With CloudFlare supporting HTTP/2 and Server Push, we can leverage that by using CloudFlare as a CDN even though NGINX does not support Server Push.
- Login / create an account at CloudFlare.com
- Make sure you use CloudFlares nameservers as your primary nameservers. Your domain must resolve using CloudFlares DNS server
- Go to DNS settings and create an A record pointing to your WordPress domain, e.g. blog.example.com
- Make sure to choose “DNS and HTTP proxy (CDN)” and not “DNS only”. Every requests to blog.example.com will go through CloudFlare which does its CDN magic. The added bonus is that everything runs under the same address so you save a DNS lookup to e.g. cdn.blog.example.com
- Make sure to disable your current CDN if using any. Since all traffic goes through CloudFlare now they will now automatically serve your static resources via their CDN network. I am using WP Super Cache for WordPress and it was as simple as unselecting a checkbox.
- NGINX needs to send a link header for each static resource to preload. Identify these using Chromes built-in developer tools.
- For each identified static resource to preload, add an add_header statement to your NGINX server block. Examples are given below for scripts, stylesheets and images.
add_header link "</wp-includes/js/jquery/jquery.js>; rel=preload; as=script"; add_header link "</wp-content/themes/twentyfifteen/genericons/genericons.css>; rel=preload; as=styles"; add_header link "</wp-content/uploads/201604/image.jpg>; rel=preload; as=image";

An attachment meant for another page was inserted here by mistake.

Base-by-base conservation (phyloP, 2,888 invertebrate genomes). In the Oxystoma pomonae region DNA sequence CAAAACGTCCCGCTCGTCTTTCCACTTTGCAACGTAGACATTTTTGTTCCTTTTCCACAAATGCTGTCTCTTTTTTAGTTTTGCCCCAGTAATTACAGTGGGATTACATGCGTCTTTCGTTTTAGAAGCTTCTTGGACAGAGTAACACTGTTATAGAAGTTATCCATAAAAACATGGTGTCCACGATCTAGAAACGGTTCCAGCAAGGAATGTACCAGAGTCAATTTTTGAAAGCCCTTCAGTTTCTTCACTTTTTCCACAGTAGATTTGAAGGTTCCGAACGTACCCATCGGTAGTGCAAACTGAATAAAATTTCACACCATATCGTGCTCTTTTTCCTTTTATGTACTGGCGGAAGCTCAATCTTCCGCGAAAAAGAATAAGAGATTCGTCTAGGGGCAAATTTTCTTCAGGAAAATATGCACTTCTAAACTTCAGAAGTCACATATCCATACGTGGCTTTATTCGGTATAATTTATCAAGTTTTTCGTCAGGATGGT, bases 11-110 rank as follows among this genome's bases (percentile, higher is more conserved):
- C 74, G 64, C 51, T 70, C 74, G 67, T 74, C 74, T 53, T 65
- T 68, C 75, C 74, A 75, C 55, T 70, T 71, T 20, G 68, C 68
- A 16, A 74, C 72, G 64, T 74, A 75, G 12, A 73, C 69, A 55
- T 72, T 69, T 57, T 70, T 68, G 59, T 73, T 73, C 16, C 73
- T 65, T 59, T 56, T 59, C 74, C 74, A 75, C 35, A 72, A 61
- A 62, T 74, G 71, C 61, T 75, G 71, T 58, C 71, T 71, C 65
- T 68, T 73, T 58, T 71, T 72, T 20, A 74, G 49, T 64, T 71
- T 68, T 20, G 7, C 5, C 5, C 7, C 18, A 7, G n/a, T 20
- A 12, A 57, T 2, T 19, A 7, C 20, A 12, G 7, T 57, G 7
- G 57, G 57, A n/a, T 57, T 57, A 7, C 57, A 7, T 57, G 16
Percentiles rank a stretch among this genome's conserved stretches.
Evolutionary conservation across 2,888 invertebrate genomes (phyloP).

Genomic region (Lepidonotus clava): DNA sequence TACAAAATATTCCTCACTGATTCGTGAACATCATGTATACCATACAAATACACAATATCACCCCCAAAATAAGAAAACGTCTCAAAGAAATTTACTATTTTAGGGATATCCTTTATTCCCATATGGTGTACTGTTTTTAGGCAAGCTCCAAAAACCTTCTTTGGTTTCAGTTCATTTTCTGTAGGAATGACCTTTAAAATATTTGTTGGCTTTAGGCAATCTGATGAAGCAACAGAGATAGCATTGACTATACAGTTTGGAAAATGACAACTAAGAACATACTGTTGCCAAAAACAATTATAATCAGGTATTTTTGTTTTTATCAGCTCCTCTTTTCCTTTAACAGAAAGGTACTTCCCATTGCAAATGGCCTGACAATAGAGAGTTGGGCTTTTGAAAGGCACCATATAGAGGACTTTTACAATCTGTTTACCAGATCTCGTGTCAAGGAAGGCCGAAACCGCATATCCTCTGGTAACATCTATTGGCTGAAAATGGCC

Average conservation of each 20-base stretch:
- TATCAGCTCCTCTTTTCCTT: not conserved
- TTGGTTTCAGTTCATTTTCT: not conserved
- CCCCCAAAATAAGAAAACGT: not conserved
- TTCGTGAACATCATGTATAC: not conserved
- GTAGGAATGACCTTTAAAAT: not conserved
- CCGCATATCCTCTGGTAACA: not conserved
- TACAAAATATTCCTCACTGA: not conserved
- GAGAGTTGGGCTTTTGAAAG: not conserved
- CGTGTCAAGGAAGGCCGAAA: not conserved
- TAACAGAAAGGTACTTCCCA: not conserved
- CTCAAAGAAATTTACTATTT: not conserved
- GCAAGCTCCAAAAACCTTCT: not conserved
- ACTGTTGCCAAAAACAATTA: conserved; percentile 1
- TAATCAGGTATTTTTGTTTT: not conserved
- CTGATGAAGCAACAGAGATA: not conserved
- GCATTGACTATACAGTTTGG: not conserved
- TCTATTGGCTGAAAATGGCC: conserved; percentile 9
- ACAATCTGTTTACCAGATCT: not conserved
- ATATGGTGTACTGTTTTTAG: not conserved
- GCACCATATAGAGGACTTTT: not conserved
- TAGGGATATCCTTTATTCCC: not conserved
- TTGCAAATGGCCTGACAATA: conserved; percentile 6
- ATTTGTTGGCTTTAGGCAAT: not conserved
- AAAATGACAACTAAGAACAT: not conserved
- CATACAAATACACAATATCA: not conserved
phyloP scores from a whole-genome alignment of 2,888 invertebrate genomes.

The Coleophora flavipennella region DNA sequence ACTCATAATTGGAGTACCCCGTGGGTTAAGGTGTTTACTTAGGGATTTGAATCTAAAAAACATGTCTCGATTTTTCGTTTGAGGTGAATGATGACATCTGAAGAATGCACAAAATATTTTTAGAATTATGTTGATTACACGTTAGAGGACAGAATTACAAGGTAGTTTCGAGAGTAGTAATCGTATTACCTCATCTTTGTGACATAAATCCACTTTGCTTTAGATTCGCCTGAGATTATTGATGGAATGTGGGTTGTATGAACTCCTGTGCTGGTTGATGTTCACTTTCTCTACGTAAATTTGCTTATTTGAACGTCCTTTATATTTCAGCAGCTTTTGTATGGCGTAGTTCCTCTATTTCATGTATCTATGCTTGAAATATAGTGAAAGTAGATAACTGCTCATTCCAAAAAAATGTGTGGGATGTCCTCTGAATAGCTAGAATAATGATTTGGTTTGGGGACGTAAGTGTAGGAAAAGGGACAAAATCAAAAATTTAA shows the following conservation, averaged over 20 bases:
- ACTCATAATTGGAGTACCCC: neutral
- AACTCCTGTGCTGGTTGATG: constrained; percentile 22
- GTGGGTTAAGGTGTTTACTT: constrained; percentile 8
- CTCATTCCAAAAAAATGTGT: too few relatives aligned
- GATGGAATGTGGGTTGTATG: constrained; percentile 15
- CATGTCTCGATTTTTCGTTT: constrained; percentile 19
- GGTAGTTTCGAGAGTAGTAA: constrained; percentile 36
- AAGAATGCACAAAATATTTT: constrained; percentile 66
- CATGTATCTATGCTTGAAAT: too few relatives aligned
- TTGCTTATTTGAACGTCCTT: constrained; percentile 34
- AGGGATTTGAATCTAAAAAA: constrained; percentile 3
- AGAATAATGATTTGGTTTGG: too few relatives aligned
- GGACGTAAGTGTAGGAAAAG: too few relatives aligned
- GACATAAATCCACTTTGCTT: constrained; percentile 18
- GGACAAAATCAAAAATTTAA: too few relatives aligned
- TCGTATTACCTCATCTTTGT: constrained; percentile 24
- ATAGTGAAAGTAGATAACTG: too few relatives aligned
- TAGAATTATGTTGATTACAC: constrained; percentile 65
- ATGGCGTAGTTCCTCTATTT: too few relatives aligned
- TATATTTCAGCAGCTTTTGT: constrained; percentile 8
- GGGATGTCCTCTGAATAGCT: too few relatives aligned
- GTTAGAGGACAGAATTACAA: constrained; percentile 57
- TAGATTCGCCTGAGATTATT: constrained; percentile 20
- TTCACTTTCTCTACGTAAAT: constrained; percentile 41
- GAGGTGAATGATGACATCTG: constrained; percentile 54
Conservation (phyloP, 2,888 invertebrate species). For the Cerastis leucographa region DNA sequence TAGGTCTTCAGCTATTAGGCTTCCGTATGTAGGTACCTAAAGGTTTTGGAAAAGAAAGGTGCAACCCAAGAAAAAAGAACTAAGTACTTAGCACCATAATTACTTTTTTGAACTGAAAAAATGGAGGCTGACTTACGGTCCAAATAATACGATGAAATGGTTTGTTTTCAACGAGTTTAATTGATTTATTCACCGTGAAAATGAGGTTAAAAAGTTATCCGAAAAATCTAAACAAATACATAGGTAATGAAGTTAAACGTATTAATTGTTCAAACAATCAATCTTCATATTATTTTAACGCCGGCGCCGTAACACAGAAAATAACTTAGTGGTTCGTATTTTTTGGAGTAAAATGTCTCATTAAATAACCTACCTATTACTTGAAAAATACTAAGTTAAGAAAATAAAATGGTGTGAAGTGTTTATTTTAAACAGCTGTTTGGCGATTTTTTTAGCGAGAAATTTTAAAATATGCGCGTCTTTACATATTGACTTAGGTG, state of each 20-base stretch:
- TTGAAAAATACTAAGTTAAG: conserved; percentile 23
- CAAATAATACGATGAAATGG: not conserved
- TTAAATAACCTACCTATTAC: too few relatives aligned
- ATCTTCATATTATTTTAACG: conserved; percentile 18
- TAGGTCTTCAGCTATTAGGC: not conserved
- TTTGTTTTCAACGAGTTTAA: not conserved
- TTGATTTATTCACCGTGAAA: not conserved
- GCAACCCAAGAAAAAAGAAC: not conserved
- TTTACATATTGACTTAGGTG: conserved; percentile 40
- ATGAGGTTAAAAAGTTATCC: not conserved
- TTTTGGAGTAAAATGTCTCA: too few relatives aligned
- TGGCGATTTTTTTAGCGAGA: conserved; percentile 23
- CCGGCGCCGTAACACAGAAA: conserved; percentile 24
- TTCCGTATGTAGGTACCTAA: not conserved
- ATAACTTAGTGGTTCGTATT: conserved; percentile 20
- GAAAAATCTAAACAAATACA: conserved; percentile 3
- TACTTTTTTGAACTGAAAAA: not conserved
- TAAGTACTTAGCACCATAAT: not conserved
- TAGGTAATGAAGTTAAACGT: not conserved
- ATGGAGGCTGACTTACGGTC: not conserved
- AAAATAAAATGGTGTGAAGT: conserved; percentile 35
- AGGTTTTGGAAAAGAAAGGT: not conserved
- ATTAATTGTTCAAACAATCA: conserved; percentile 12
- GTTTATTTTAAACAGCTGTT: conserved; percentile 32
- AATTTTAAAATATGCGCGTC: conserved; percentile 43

- Restart NGINX, e.g. on Ubuntu type
sudo service nginx restart
Notice that I could not get my fonts preloaded, if you have a working example of preloading a woff2 font, please leave a comment.
The best way to confirm everything is working is downloading and installing Google Chrome Canary, the newest bleeding edge Chrome browser. Open developer tools, check
disable cache and enter your website url. You should now see
Push / ... in the
Initiator column for each preloaded resource. If it does work try clearing your browser cache.
For me I see about 100 ms faster load of the resources I preload, longer if the network is slow. It might not look like much, but with a pageload around 1 second, that is still 10% faster pageload if you can do this for every resource. Or you might just have a single resource or two that takes much longer to load that you could Server Push. If you look closer at the header for the first line, the HTML document, you will see a
f-h2-pushed header. This header confirms that CloudFlare took all the Link headers we send and pushed them out to the browser, e.g. example from my site:
If you see a link header for each resource you want to preload, CloudFlare did not do its magic.
An easy way to get a bit faster pageload if you can do this for all your resources or just the one really slow loading resource. It does require that the resources are hosted under your own domain so no external resources and that you use CloudFlare as a DNS and CDN. For now it works best on static resources you know each pageload needs, but for more dynamic content like images it works poorly. There are WordPress plugins for adding the preload tag for images, scripts and stylesheets, these however do not work when serving static html version of PHP pages since the PHP processor is never hit, only the first time. For me that means I need to disable WP Super Cache or just add the headers manually. Googles PageSpeed module for NGINX might at some point be able to handle it dynamic content better.